I have been keeping, breeding and studying Reptiles and Amphibians since 1949 when I caught a slow-worm at the age of three. Now, well over 60 years later, I have learnt so much about the subject that I am finally appreciating how little I know.
As the years went by I graduated onto more exotic species but the Lacertids, the "true" or typical lizards were always near the top of the list. Equally importantly my interest in watching the animals in the wild grew further and this was reflected also in keeping the animals where I almost always tended towards naturalistic vivaria. Some of these were, to say the least, primitive ( a converted metal water tank for example) but, shortly after entering my teens I was able to adopt the apex of my parent's triangular garden. A visit to Kathleen Pickard-Smith in Glynde provided inspiration and I got to work.
The apex pointed almost due north, and was surrounded on two sides by brick walls. I added a glazed wall on the southern side and after much trial and error (and a number of escapes!) I finally managed to render the entire thing escape proof. With a rockery at its apex, a pond centre front, and grassy areas to each side this was my first venture into multi-species outdoor vivaria. Within this I kept Green Lizards (Lacerta viridis), Italian Wall Lizards (Podarcis muralis) and Common Lizards (Zootoca vivipara) together with Common Toads(Bufo bufo) and Common Frogs (Rana temporaria). I am ashamed to say that I had losses but I learnt from them. By my late teens all three of the lizard species were breeding successfully. Unfortunately, my parents then moved home and most of the animals themselves were dispersed amongst other keepers/breeders. I did retain a pair each of Green lizards, Italian Wall Lizards and Sand Lizards although it was some years before I was again able to have extensive outdoor reptiliaries. But, this retention, together with, many years later acquiring fresh stock from keepers who had in turn acquired animals from me, means that at least with the first two species I can lay claim to having kept them continuously for over 40 years and, indeed, that the genes from my original stock are still lurking in at least some of my animals somewhere!
Through all this, however, I retained my interest in the animals in the wild. Many, many happy hours have been spent watching our native herps going about their daily business and I hope that although my health now makes this more difficult, I shall continue to be able to do so. Later I became more aware of and more actively involved in actual conservation work, habitat restoration and, especially, population monitoring.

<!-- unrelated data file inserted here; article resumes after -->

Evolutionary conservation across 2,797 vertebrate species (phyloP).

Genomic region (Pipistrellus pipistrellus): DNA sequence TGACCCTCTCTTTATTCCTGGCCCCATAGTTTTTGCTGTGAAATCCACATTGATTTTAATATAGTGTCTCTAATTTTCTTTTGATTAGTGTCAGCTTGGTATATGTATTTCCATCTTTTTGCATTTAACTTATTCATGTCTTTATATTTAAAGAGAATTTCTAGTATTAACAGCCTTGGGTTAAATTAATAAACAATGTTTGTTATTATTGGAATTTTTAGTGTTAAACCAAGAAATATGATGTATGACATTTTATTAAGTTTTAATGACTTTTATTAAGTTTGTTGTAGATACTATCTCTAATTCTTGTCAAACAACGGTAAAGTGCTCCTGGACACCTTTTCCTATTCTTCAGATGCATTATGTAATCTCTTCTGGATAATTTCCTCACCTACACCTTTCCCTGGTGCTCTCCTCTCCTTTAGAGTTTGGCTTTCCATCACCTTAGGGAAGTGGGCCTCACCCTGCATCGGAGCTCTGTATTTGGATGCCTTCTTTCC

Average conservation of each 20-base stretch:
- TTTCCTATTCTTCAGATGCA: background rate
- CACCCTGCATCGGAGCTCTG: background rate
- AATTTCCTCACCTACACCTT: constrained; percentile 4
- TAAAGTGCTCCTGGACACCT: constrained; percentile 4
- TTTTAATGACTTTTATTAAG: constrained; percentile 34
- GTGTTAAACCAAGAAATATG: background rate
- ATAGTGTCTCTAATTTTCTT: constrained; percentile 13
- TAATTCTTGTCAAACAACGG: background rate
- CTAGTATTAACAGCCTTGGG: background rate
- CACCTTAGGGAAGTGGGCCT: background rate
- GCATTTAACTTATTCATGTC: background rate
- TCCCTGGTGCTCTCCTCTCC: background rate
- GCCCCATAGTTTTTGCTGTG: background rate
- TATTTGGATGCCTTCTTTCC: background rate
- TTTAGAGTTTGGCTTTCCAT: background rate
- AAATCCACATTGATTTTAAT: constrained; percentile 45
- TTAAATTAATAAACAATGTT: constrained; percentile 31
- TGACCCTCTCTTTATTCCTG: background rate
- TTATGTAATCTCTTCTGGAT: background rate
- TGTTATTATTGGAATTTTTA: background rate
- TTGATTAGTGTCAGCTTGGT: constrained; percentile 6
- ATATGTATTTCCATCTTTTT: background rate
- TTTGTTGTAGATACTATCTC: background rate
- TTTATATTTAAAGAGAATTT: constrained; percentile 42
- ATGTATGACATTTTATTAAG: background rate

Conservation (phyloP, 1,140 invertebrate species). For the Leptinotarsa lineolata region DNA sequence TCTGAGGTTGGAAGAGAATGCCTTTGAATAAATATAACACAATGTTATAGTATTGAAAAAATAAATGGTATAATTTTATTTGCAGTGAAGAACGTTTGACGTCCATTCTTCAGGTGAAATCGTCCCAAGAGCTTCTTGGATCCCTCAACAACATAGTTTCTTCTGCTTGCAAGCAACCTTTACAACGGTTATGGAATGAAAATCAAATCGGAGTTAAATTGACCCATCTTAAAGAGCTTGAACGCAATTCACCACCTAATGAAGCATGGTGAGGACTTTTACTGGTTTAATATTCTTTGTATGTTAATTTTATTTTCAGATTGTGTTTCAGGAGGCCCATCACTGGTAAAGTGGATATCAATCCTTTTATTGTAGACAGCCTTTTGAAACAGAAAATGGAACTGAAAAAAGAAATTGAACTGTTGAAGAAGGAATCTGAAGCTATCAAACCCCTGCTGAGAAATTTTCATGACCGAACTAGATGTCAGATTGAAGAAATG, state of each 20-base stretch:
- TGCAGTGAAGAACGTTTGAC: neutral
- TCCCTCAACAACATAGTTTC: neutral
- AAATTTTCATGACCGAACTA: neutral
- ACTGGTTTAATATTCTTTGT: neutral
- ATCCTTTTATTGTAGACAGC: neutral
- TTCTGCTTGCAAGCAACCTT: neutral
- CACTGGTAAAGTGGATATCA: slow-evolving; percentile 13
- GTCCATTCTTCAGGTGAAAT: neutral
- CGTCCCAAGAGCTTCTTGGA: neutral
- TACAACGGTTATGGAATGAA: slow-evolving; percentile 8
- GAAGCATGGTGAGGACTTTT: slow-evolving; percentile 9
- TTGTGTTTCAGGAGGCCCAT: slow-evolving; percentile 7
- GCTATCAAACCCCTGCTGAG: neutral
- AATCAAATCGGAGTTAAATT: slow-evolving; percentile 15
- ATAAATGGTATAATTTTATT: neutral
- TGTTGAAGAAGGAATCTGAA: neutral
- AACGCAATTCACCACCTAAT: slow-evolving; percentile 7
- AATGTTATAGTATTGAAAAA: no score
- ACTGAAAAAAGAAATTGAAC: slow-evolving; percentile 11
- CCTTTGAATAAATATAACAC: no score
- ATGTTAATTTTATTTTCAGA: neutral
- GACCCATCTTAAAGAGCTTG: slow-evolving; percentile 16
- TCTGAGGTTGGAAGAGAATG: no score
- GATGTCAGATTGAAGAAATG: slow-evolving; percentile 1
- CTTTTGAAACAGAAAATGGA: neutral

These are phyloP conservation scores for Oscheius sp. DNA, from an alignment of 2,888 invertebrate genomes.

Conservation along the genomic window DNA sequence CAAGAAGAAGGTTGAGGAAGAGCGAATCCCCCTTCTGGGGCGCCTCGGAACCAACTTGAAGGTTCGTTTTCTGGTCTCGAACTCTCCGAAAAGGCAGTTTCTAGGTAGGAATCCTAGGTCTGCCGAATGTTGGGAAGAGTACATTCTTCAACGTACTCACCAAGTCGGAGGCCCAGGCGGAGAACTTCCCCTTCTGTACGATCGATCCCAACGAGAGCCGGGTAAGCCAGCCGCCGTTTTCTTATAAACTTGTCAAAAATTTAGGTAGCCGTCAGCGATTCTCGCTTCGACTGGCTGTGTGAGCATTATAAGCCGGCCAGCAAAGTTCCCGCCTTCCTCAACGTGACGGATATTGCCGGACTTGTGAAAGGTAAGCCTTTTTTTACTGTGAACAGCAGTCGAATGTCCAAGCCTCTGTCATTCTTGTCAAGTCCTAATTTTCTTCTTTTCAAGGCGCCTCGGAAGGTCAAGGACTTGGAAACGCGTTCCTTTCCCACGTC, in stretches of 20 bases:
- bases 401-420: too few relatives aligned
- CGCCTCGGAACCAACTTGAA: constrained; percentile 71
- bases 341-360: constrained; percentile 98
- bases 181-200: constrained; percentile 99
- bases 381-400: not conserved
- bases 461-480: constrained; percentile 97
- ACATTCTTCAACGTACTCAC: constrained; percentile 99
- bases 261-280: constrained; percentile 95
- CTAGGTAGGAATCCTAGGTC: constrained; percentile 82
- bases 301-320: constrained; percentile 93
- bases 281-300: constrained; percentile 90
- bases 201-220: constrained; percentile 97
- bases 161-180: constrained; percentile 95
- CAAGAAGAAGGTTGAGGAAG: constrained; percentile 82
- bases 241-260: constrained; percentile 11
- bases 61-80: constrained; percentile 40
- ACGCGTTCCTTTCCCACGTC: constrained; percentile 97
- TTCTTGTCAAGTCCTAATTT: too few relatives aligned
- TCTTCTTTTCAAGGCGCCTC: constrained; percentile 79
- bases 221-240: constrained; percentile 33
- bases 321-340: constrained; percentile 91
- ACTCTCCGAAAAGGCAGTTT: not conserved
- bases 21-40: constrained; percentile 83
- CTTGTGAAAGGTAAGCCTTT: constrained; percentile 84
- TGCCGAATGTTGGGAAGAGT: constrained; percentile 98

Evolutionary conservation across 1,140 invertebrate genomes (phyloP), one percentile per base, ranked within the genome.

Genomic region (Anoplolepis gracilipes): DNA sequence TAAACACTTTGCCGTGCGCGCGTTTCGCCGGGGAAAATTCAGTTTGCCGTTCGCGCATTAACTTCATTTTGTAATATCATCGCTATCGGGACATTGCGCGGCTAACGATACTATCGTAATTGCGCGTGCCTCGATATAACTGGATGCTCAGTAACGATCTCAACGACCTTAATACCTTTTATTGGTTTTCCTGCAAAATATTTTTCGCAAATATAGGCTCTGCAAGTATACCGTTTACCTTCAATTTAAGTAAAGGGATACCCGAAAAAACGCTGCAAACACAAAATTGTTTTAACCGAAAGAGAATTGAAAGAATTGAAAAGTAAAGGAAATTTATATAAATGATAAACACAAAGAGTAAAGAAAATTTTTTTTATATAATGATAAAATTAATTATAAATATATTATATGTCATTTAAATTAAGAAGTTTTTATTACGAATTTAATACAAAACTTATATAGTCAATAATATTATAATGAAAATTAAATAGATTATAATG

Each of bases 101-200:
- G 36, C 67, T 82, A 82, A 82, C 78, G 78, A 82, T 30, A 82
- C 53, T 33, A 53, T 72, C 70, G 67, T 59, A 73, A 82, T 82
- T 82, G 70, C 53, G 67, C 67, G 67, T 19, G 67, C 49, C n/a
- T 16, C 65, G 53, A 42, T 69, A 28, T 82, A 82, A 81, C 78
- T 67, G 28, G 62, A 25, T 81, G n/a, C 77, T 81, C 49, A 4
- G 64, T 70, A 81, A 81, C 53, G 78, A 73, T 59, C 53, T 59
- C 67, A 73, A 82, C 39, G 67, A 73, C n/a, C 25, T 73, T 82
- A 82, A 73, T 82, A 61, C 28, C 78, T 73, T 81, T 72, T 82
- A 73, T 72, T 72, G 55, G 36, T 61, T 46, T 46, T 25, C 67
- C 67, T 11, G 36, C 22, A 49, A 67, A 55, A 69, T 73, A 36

Consequently, my single greatest interest and concern in this field of study is conservation. And most significantly of the Sand Lizard, one of Britain's and, indeed Europe's rarest and most beautiful Lizards. Part of my active contribution to this is the maintenance of a captive breeding population of the Dorset race of this lizard. Previously I kept and bred the rarest - the Merseyside race - and produced youngsters for re-introduction into carefully selected and now protected sites, largely in Wales, from which they became extinct up to 50 years ago. The offspring I produce now are, of course, released into appropriate areas in the south of England. As a result of my combination of both captive breeding skills and conservation involvement I also act as the Co-ordinator of the Sand Lizard Captive Breeding Programme. The lead partners in this are the Amphibian and Reptile Conservation Trust, working with, amongst others, Natural England, the World Wide Fund for Nature, the Vincent Wildlife Trust and Cefn Cyngor Gwlad Cymru (Countryside Council for Wales).
In a new venture, drawing upon both my IT skills and my interest in herpetology I have taken over the reins of RAUK (the premier on line forum for those interested in our wild herps) from Gemma Fairchild who had built and nurtured this great resource over the preceding 6 years.
In my non herptile life I have worked variously in a number of loosely related areas including programming, systems and business analysis, computer and systems audit and website design and build. And when these weren't available I have been a bus conductor and insurance salesman as well! But these serve only as the necessary evils to earn a decent living. My other hobbies include reading DIY and railway modelling but my first and greatest love is herpetology.
But, enough about me - I suggest you visit the interesting pages now!!